Why does this matter?

It is one thing to convey quantitative results to people so they may better understand climate change. I am not against this, seeing as the numerical representation of data is strong and credible evidence that the world is changing, but it is equally as important to demonstrate why all this matters.

There are natural climate forcing techniques our Earth follows. They can be divided into two types; external and internal. External processes include aspects like the Milankovitch Cycles that relate to incoming solar radiation. Internal processes include any changes that occur within the Earth system, such as volcanics.

Throughout the history of Earth’s existence, it has been fluctuating between periods of glacial versus interglacial time lengths. Glacial refers to times when the Earth contained active and growing glaciers. During interglacial times, the Earth would warm and glaciers would retreat. The last glacial max ended about 15,000 years ago, meaning that we are currently in an interglacial period.

Being said, this does not mean that the anthropogenic warming effects we have on our Earth do not matter. We are altering the natural warming processes the Earth has been constantly following for ~4.5 billion years.

So, the next time you see climate data portrayed in charts, graphs, or statistics, think to yourself; Why does this matter?


Volcanic Carbon Dioxide

As we all know, a great deal of the carbon dioxide in out atmosphere is due to anthropogenic sources. There are natural processes and cycles, however, that release CO2 from the lithosphere (Earth’s crust) back into the atmosphere.

Natural CO2 release mechanisms include decomposition, respiration, and outgassing from volcanoes. This outgassing includes activity like eruptions (explosive and quiescent), geothermal vent release, and the nature of chemosynthetic environments.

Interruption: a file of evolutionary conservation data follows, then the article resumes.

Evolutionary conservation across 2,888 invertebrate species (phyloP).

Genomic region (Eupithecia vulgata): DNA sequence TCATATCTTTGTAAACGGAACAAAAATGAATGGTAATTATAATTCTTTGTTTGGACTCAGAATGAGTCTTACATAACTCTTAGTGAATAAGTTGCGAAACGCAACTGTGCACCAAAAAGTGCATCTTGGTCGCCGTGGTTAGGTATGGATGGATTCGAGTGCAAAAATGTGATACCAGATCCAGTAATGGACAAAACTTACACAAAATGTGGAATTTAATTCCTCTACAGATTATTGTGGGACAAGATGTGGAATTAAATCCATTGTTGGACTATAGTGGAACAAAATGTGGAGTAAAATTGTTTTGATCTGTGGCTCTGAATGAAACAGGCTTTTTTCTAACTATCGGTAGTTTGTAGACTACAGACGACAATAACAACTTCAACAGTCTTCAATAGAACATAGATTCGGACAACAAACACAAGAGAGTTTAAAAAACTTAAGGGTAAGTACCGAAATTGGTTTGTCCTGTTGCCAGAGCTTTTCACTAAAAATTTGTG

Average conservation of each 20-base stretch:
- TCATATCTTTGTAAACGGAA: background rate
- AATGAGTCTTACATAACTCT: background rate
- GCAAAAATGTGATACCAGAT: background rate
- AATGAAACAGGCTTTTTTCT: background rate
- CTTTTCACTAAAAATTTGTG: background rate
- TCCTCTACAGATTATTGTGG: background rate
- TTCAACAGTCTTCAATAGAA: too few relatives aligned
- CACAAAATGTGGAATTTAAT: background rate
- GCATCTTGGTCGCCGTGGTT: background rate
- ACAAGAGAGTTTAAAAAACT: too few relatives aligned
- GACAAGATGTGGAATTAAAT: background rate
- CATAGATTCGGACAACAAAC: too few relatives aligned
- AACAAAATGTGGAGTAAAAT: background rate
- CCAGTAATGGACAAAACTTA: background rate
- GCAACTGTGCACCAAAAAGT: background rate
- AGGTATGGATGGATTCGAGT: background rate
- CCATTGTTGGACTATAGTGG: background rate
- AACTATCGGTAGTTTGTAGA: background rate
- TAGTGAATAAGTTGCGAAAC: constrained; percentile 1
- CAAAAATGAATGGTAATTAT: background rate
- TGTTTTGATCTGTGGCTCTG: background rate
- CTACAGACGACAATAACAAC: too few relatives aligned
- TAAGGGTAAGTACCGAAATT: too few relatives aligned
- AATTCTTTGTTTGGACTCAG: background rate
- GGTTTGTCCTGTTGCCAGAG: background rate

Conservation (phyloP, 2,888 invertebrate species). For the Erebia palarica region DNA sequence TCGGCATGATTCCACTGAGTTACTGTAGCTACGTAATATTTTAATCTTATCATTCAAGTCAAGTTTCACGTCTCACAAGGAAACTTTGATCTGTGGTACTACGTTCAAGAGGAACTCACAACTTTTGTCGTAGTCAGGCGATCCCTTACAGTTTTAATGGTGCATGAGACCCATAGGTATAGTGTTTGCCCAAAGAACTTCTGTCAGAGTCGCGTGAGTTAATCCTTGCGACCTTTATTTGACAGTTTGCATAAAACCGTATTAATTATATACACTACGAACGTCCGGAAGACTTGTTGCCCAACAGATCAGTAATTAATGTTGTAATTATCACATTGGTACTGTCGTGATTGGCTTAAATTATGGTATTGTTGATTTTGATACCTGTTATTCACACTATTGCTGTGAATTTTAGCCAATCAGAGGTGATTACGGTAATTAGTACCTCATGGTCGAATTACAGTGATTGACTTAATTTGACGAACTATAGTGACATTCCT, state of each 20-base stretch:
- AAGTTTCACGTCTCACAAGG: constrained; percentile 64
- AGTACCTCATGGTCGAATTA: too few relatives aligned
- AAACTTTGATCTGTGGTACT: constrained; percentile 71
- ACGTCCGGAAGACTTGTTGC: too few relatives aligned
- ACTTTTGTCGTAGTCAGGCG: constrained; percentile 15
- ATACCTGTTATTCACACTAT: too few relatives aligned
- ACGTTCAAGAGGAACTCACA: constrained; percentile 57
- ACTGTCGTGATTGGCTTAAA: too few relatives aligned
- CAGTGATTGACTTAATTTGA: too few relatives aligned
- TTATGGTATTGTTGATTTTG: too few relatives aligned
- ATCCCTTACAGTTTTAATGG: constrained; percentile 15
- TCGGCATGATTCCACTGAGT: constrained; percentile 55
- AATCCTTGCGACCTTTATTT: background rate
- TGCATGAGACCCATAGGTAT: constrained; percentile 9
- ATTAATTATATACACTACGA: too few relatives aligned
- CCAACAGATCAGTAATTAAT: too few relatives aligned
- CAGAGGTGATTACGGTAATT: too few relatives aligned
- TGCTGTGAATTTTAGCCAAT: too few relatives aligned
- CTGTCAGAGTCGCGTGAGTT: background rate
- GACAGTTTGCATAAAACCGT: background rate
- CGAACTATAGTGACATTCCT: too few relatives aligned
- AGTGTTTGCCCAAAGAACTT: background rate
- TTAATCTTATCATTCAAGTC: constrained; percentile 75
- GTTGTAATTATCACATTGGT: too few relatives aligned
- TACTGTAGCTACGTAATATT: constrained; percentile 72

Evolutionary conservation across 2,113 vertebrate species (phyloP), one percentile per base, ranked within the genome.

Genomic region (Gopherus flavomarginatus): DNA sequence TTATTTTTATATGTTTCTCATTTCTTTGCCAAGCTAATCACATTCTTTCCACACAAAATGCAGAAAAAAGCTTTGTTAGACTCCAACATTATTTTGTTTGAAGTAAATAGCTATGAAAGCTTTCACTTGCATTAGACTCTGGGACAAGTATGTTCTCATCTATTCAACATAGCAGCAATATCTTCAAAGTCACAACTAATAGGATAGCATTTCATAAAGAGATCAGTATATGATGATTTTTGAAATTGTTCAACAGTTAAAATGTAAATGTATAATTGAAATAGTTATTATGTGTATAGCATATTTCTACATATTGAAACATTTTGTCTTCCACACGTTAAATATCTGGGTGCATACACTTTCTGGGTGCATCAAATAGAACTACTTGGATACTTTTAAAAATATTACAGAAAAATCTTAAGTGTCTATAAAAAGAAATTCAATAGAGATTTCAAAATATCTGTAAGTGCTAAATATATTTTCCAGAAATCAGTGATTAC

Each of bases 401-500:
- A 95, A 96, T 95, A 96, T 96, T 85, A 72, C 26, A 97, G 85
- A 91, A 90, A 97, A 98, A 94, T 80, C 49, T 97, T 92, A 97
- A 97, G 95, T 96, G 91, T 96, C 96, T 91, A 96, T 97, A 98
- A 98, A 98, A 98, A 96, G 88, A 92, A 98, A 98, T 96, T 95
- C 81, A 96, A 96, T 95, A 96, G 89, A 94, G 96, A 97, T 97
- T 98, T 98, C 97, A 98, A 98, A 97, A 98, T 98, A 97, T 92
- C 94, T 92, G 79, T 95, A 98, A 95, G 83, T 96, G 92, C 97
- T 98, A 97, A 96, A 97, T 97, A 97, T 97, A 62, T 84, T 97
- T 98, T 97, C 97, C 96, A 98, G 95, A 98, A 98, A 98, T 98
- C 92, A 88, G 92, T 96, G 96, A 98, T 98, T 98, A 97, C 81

The emission of CO2 through volcanic sources is essential to the carbon cycle. Although the total amount of carbon dioxide released from volcanoes is minor, it still makes a difference.

During an explosive volcanic eruption, gasses and matter are expelled. This matter consists of magma, ash, and dust which is at a temperature of about 800 degrees Celsius. Despite the fact that heat is released from this matter, it also acts to block the suns UV rays. Both of these processes alter the temperature of the Earth.

The quiescent gasses that are constantly emitted are composed of carbon dioxide, sulfur dioxide, nitrous oxides, and water vapor. These all aid in the increase of average global temp.

Here’s a little more info having to do with anthropogenic vs.volcanic emissions of carbon dioxide. Take a peek and look at the quantitative measures and observations relating to this matter.

Specialists Species Beginning to Suffer

Have you ever thought about how climate change can effect the organisms that also inhabit our Earth?I believe many people view our world as anthropocentric, or only revolving around us humans. It is crucial to take a step back and realize that there are millions and millions of other creatures we live with.

There are certain species who are more resilient to sea level rise, increasing temperatures, and more extreme weather. These species are referred to as generalists. On the other hand, species who are more sensitive to these changes are called specialists.

Two examples of these specialist species are the Ochre Star (Pisaster Ochraceus) and the American Lobster (Homarus Americanus). The effect of warming seas has had drastic and devastating effects on these two species.

Although the Ochre Star comes from the northwest Pacific Ocean and the American lobster comes from the northeast coast of the United States, the epidemics effecting them are of major concern. This information was found from this article put out from The Independent, a news site based out of the UK.

On the Pacific Coast, the Ochre Star is suffering from a disease which degrades its limbs and causes them to fall off. This disease is thought to be a virus that is more active during times of warmer temperatures.

As for the American Lobster, the term used in the article is “epizootic shell disease.” This is understood to be a disease that is also characterized by the warmer waters present in the North Atlantic.

If these specialist species continue to suffer, it is only a matter of time before the population of generalists species begin to suffer.